Massachusetts shut down another compounding pharmacy after a surprise inspection last week found conditions that called into question the sterility of its products, state officials said Sunday.
The pharmacy, Infusion Resource in Waltham, voluntarily surrendered its license over the weekend, said Dr. Madeleine Biondolillo, director of the Bureau of Health Care Safety and Quality at the Massachusetts Public Health Department. Inspectors who visited Infusion Resource on Tuesday found “significant issues with the environment in which medications were being compounded,” Dr. Biondolillo said during a news conference here. She would not disclose details, but said that in another troubling discovery, patients had apparently been receiving intravenous medications at the pharmacy, against state regulations.
The findings led the state to immediately issue a cease-and-desist order, Dr. Biondolillo said, preventing Infusion Resource from dispensing any drugs. But she added that as of yet, there was no evidence of any contaminated drugs produced there. The latest shutdown comes amid a continuing investigation of New England Compounding Pharmacy, the company believed responsible for a national meningitis outbreak in which 25 people have died, at least 344 others have fallen ill and as many as 14,000 people are thought to have been exposed. State and federal inspections in recent weeks found unsanitary conditions at New England Compounding, from surfaces coated with mold and bacteria to residue on sterilization equipment. New England Compounding has suspended operations and laid off most of its employees.
Gov. Deval Patrick last week directed the state’s Board of Registration in Pharmacy to immediately start unannounced inspections of compounding pharmacies that prepare sterile, injectable medications. There are 25 such pharmacies in Massachusetts, and Mr. Patrick has acknowledged that the state rules governing them were insufficient. Although the Food and Drug Administration can inspect compounding pharmacies and issue warnings, the agency says states have ultimate jurisdiction.
At the news conference on Sunday, Dr. Lauren Smith, the interim commissioner of the Massachusetts Department of Public Health, said the state was bringing on five additional inspectors to help with unannounced visits to compounding pharmacies. The goal is to inspect all of them by Jan. 1, she added. Dr. Smith also said the state had asked Sophia Pasedis, a member of the pharmacy board who works at Ameridose, a sister company to New England Compounding that is also under investigation and currently shut down, to resign from the board. State officials said earlier this month that Ms. Pasedis had recused herself from any board actions concerning New England Compounding and Ameridose. But on Sunday, Dr. Smith said there was “no definitive proof” that Ms. Pasedis, the vice president of regulatory affairs and compliance at Ameridose, had consistently done so.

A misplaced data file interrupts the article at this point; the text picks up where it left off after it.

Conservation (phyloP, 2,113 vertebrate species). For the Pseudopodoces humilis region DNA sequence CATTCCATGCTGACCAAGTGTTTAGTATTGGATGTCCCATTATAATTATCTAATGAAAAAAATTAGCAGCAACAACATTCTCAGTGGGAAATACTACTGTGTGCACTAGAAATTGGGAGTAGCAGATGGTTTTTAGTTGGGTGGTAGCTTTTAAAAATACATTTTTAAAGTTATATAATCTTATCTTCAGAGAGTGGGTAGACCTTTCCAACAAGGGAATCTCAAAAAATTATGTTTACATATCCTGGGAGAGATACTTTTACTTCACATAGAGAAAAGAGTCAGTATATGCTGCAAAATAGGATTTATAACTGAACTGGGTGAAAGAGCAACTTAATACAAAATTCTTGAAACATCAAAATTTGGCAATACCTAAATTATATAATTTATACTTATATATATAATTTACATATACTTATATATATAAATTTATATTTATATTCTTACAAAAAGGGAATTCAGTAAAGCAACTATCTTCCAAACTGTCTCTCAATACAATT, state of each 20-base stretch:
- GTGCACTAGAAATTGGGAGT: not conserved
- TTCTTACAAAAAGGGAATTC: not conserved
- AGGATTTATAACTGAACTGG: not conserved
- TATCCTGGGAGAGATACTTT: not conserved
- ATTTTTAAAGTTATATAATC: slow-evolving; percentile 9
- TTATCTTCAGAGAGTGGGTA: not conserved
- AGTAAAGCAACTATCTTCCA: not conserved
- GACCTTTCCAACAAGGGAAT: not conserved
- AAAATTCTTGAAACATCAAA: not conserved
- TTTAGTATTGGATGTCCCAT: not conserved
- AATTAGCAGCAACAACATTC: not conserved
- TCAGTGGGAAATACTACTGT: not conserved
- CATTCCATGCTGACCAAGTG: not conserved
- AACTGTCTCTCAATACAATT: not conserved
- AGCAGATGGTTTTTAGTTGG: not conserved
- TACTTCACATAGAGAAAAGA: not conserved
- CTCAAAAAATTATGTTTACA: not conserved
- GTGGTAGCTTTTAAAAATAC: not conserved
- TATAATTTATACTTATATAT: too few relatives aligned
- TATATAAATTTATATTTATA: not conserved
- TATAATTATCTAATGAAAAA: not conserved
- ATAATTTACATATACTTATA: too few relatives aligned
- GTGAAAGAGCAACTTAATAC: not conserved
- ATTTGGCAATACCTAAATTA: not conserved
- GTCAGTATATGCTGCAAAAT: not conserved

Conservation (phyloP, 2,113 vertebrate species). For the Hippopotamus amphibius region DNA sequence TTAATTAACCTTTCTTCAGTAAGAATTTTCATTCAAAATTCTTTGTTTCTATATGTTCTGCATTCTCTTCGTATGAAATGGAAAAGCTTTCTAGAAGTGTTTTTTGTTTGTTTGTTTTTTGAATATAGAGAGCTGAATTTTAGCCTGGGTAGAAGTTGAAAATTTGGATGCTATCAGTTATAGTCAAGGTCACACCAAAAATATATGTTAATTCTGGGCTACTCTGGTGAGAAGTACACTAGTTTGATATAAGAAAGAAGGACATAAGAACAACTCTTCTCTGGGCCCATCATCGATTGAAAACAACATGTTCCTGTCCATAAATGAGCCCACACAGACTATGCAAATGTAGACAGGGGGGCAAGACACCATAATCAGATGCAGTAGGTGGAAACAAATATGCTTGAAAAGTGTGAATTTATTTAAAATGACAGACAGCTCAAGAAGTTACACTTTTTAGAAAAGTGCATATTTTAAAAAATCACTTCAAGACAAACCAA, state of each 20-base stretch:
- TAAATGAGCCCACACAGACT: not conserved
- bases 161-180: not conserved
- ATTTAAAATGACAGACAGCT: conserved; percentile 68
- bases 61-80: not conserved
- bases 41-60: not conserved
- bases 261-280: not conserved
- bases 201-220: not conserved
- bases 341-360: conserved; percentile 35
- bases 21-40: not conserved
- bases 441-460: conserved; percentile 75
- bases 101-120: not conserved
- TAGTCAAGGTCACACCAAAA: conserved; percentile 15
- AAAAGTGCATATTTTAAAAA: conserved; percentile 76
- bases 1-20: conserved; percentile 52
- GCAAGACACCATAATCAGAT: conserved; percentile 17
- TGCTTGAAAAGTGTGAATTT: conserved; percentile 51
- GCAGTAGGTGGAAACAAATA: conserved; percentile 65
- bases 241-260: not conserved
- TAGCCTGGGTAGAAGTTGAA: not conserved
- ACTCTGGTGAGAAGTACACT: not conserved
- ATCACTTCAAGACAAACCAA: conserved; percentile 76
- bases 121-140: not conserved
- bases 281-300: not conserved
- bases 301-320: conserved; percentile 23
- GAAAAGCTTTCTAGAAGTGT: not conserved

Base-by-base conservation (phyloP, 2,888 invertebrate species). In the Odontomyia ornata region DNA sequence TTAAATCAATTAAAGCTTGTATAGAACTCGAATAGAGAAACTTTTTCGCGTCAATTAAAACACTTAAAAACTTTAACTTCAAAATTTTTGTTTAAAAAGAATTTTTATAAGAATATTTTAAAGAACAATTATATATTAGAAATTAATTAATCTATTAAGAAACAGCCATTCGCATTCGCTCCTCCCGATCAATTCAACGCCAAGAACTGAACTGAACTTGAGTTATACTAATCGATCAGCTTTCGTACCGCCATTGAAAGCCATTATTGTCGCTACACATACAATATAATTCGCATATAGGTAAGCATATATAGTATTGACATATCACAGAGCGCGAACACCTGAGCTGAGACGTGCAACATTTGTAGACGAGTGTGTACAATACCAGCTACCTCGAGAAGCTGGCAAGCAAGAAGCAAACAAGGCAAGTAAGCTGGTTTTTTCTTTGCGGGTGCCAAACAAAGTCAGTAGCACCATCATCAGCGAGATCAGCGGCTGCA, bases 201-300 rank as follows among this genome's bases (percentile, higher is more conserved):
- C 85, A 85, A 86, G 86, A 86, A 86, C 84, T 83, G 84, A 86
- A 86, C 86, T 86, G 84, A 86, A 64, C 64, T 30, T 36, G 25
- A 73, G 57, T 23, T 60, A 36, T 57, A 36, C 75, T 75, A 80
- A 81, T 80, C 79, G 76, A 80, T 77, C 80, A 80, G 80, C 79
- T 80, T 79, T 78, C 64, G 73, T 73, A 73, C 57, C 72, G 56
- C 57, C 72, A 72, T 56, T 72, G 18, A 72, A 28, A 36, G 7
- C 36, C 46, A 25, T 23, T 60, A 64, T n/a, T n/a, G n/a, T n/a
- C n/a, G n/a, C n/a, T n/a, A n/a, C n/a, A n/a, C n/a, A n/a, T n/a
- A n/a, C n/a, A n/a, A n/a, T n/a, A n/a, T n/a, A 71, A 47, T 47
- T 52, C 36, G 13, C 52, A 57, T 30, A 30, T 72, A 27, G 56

Ms. Pasedis has so far declined to step down, Dr. Smith said, but her term expires next month. She has been on the pharmacy board since 2004. Dr. Biondolillo said the manager of record at Infusion Resource used to work at Ameridose. Infusion Resource was last inspected by the state when it opened in December 2009, she said, and was found to be in compliance at the time. The state has not received any complaints about the pharmacy since then, she added.
In an e-mailed statement, Bernard F. Lambrese, the chief executive of Infusion Resource, said, “No issues were cited relating to the integrity of our products nor to the quality of our compounding practices.” He added that the pharmacy was working to address concerns cited by the inspectors, including the condition of the flooring in the room where the pharmacy mixes drugs, and would then seek to be relicensed.
Dr. Biondolillo said that Infusion Resource supplies specialized medications to patients after they have been discharged from a hospital. According to its Web site, Infusion Resource is part of a company based in East Providence, R.I. Also on Sunday, Representative Edward J. Markey, a Massachusetts Democrat in whose district New England Compounding is located, issued a report on the practice of compounding that stated there had been “adverse medical incidents” related to compounding in at least 34 states.
Citing F.D.A. records, the report said there had been 23 deaths and at least 86 serious illnesses associated with the practice of compounding. The statistics did not include the current meningitis outbreak. The report also included a review of state pharmacy boards and found that they do not generally undertake enforcement actions that relate to the safety or scope of compounding. Instead, the report said, their focus tends to be more on traditional pharmacy activities, including licensing and controlled substances.
Massachusetts officials have said that tracking volume from compounding pharmacies was not part of their regulatory mandate. But Dr. Smith said the state would soon issue emergency rules requiring compounding pharmacies to submit frequent reports on production and distribution of injectable drugs. “I know that we face great challenges,” she said. “At the same time, though, we have a rare opportunity to create meaningful change.”